I’ve been reading about the Golden Age of Gardening and formal gardens created in America starting in the 1880s. Wealthy Americans emerging from over- industrialized cities arrived in the countryside, acquired very grand homes and proceeded to create an oasis of continual blooms. Just like me. (Hah, I can dream, anyway)

The peonies are just about in full bloom but between rain and work, I’ve neglected their company. There’s something so full of life and romance about peonies. FusciaPeonieI think it’s their smell- They take me back in time, memories of my mother and my grandmother’s home in particular. When we visited upstate New York, there was always the smell of flowers in the air, on the porch and inside her home. Flowers are very much a part of living well. One of my fantasies is to have an attached greenhouse where I can keep blooms all through the long New England winters. At the same, time, I treasure the time to do other things in winter. Some of that is grooming photos and creating new pillow designs. In the end- it’s the same thing, I surround myself with flowers because even their photos have the power to transport you back to Spring and Summer glory- The smell, the warmth, the beauty. Always.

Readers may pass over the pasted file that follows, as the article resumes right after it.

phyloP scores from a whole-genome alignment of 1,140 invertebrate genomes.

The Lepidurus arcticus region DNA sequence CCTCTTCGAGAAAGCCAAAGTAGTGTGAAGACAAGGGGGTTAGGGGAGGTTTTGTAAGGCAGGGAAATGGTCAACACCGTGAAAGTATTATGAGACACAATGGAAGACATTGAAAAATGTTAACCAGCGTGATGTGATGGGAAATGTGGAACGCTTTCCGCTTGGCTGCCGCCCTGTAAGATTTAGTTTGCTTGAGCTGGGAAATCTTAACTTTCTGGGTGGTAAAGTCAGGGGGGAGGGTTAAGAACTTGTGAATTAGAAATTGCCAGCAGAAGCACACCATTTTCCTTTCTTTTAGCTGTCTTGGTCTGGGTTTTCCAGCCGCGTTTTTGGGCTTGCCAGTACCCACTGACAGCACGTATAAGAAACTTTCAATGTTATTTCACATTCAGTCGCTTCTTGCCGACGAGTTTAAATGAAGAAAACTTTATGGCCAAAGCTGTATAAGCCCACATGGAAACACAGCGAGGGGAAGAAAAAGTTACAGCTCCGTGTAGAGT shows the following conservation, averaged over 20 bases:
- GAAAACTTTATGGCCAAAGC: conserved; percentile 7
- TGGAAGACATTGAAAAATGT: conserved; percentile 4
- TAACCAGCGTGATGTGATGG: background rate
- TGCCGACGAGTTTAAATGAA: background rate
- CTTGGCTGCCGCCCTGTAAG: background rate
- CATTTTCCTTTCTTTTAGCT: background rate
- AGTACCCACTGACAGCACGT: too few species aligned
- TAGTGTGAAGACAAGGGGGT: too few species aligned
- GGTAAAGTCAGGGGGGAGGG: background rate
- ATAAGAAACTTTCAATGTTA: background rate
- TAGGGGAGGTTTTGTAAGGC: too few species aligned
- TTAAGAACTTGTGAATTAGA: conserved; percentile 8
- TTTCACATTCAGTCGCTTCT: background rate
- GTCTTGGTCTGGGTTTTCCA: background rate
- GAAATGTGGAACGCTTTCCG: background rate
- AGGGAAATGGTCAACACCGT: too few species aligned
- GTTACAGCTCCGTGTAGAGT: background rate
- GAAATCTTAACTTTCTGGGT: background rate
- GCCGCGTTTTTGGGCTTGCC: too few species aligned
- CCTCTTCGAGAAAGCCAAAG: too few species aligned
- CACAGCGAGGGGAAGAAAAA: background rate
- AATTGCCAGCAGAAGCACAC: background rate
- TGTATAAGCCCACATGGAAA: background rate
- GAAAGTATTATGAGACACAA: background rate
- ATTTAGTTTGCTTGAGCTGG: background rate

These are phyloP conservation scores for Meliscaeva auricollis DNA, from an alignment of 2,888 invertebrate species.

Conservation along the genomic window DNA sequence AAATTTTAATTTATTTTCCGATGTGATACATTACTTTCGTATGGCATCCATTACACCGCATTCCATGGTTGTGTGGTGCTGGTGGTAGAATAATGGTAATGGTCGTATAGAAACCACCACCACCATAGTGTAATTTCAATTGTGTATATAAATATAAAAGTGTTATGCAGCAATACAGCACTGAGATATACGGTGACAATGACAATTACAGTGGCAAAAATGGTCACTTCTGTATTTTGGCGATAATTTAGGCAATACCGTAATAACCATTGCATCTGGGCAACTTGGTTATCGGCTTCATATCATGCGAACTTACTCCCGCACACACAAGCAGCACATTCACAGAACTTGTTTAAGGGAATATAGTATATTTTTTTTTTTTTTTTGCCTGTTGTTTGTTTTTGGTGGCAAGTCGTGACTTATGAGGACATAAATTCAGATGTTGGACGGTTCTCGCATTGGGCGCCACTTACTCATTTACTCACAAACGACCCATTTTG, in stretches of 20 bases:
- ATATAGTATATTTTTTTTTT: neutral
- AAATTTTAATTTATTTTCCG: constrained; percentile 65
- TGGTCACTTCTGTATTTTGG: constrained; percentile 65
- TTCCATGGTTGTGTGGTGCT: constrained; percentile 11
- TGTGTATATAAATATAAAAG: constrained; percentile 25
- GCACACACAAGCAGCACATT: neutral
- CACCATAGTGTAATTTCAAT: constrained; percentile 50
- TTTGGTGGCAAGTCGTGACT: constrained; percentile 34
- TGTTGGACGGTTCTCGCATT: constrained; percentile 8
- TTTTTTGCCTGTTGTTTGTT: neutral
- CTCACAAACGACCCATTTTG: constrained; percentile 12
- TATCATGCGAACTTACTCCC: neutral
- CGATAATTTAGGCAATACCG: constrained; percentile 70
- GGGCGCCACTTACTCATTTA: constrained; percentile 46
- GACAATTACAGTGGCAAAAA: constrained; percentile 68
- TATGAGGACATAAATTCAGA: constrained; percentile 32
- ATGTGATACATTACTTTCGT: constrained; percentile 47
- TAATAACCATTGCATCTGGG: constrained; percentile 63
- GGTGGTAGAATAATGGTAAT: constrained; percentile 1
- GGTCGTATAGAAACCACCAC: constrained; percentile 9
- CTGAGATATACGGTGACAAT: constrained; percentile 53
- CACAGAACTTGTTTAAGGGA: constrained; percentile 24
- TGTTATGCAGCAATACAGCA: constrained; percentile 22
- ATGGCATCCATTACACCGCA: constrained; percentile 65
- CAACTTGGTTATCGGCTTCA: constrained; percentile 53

Did you know that the Golden Age of Gardening ended with the Jazz Age- at which time a distinctly new American lifestyle emerged…I was listening to Lee Morgan, a jazz trumpeter from Philadelphia, from the 60s. His sister gave him his first trumpet lesson at 14. Who ARE these people? So often, musicians are immersed in their craft at a very early age.  I guess it’s no different than visual artists who obsess over peonies. (I’ll let you look up the word “sidewinder.”). What was Lee thinking? I have no idea! The Sidewinder

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  1. Louis

    Your comment about continued blooms is true when you are in possession of one of your pillows. Where ever the pillow is located they are in bloom no matter what season it may be at that time.

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